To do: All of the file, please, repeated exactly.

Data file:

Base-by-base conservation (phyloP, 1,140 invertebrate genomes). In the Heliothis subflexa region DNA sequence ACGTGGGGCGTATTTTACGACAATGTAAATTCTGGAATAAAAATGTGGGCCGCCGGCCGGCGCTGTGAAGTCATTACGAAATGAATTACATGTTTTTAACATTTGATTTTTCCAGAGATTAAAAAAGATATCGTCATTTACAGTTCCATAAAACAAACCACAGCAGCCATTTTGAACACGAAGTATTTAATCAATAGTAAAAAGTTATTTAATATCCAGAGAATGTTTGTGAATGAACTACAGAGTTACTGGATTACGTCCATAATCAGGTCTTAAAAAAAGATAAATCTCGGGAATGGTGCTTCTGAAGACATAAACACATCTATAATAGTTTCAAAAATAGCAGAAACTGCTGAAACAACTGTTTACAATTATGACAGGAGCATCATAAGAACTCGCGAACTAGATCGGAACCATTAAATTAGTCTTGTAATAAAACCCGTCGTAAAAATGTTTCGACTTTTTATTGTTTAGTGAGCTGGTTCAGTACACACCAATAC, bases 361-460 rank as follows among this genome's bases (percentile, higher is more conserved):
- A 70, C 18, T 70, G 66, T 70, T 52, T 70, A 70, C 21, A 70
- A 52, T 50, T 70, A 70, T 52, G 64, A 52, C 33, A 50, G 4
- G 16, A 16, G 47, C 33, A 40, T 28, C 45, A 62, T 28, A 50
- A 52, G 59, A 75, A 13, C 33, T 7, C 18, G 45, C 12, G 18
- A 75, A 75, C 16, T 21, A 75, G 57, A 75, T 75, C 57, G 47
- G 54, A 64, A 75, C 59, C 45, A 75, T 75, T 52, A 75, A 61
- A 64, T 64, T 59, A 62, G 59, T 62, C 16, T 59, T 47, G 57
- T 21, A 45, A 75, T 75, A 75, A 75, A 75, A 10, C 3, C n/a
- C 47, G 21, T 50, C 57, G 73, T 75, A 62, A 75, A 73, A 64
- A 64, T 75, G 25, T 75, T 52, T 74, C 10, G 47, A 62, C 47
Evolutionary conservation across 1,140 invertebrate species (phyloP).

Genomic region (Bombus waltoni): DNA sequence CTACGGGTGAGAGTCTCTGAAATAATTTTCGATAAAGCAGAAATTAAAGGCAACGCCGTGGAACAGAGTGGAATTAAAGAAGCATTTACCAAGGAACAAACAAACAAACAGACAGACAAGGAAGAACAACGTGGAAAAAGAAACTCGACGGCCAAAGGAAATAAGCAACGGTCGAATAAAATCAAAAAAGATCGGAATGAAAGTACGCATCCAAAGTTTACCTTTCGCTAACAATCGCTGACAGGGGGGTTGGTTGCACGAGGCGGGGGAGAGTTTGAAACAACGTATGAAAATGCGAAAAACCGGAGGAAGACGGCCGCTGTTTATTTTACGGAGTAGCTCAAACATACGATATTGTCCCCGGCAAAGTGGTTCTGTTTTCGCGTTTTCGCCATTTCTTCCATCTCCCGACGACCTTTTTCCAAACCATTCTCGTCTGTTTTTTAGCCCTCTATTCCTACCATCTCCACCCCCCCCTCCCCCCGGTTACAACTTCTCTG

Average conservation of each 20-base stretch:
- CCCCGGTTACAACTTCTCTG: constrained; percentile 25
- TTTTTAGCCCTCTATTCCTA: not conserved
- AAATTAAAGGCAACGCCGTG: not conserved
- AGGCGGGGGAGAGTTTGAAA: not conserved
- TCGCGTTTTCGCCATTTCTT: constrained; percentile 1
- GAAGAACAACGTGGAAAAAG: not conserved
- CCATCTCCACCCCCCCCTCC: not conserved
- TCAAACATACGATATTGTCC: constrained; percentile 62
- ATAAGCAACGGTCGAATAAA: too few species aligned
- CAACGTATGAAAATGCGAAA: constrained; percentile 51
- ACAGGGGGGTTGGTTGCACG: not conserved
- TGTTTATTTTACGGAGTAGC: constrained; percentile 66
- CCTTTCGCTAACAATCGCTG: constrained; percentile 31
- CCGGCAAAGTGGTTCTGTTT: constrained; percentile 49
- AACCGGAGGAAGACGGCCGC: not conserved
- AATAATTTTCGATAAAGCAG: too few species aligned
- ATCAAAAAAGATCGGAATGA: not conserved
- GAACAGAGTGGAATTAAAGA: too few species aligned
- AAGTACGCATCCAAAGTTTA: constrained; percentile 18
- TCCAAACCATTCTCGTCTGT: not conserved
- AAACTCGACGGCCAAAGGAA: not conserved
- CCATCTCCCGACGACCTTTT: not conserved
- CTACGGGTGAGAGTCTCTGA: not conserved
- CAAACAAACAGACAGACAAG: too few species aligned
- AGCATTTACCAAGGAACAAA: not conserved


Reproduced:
Base-by-base conservation (phyloP, 1,140 invertebrate genomes). In the Heliothis subflexa region DNA sequence ACGTGGGGCGTATTTTACGACAATGTAAATTCTGGAATAAAAATGTGGGCCGCCGGCCGGCGCTGTGAAGTCATTACGAAATGAATTACATGTTTTTAACATTTGATTTTTCCAGAGATTAAAAAAGATATCGTCATTTACAGTTCCATAAAACAAACCACAGCAGCCATTTTGAACACGAAGTATTTAATCAATAGTAAAAAGTTATTTAATATCCAGAGAATGTTTGTGAATGAACTACAGAGTTACTGGATTACGTCCATAATCAGGTCTTAAAAAAAGATAAATCTCGGGAATGGTGCTTCTGAAGACATAAACACATCTATAATAGTTTCAAAAATAGCAGAAACTGCTGAAACAACTGTTTACAATTATGACAGGAGCATCATAAGAACTCGCGAACTAGATCGGAACCATTAAATTAGTCTTGTAATAAAACCCGTCGTAAAAATGTTTCGACTTTTTATTGTTTAGTGAGCTGGTTCAGTACACACCAATAC, bases 361-460 rank as follows among this genome's bases (percentile, higher is more conserved):
- A 70, C 18, T 70, G 66, T 70, T 52, T 70, A 70, C 21, A 70
- A 52, T 50, T 70, A 70, T 52, G 64, A 52, C 33, A 50, G 4
- G 16, A 16, G 47, C 33, A 40, T 28, C 45, A 62, T 28, A 50
- A 52, G 59, A 75, A 13, C 33, T 7, C 18, G 45, C 12, G 18
- A 75, A 75, C 16, T 21, A 75, G 57, A 75, T 75, C 57, G 47
- G 54, A 64, A 75, C 59, C 45, A 75, T 75, T 52, A 75, A 61
- A 64, T 64, T 59, A 62, G 59, T 62, C 16, T 59, T 47, G 57
- T 21, A 45, A 75, T 75, A 75, A 75, A 75, A 10, C 3, C n/a
- C 47, G 21, T 50, C 57, G 73, T 75, A 62, A 75, A 73, A 64
- A 64, T 75, G 25, T 75, T 52, T 74, C 10, G 47, A 62, C 47
Evolutionary conservation across 1,140 invertebrate species (phyloP).

Genomic region (Bombus waltoni): DNA sequence CTACGGGTGAGAGTCTCTGAAATAATTTTCGATAAAGCAGAAATTAAAGGCAACGCCGTGGAACAGAGTGGAATTAAAGAAGCATTTACCAAGGAACAAACAAACAAACAGACAGACAAGGAAGAACAACGTGGAAAAAGAAACTCGACGGCCAAAGGAAATAAGCAACGGTCGAATAAAATCAAAAAAGATCGGAATGAAAGTACGCATCCAAAGTTTACCTTTCGCTAACAATCGCTGACAGGGGGGTTGGTTGCACGAGGCGGGGGAGAGTTTGAAACAACGTATGAAAATGCGAAAAACCGGAGGAAGACGGCCGCTGTTTATTTTACGGAGTAGCTCAAACATACGATATTGTCCCCGGCAAAGTGGTTCTGTTTTCGCGTTTTCGCCATTTCTTCCATCTCCCGACGACCTTTTTCCAAACCATTCTCGTCTGTTTTTTAGCCCTCTATTCCTACCATCTCCACCCCCCCCTCCCCCCGGTTACAACTTCTCTG

Average conservation of each 20-base stretch:
- CCCCGGTTACAACTTCTCTG: constrained; percentile 25
- TTTTTAGCCCTCTATTCCTA: not conserved
- AAATTAAAGGCAACGCCGTG: not conserved
- AGGCGGGGGAGAGTTTGAAA: not conserved
- TCGCGTTTTCGCCATTTCTT: constrained; percentile 1
- GAAGAACAACGTGGAAAAAG: not conserved
- CCATCTCCACCCCCCCCTCC: not conserved
- TCAAACATACGATATTGTCC: constrained; percentile 62
- ATAAGCAACGGTCGAATAAA: too few species aligned
- CAACGTATGAAAATGCGAAA: constrained; percentile 51
- ACAGGGGGGTTGGTTGCACG: not conserved
- TGTTTATTTTACGGAGTAGC: constrained; percentile 66
- CCTTTCGCTAACAATCGCTG: constrained; percentile 31
- CCGGCAAAGTGGTTCTGTTT: constrained; percentile 49
- AACCGGAGGAAGACGGCCGC: not conserved
- AATAATTTTCGATAAAGCAG: too few species aligned
- ATCAAAAAAGATCGGAATGA: not conserved
- GAACAGAGTGGAATTAAAGA: too few species aligned
- AAGTACGCATCCAAAGTTTA: constrained; percentile 18
- TCCAAACCATTCTCGTCTGT: not conserved
- AAACTCGACGGCCAAAGGAA: not conserved
- CCATCTCCCGACGACCTTTT: not conserved
- CTACGGGTGAGAGTCTCTGA: not conserved
- CAAACAAACAGACAGACAAG: too few species aligned
- AGCATTTACCAAGGAACAAA: not conserved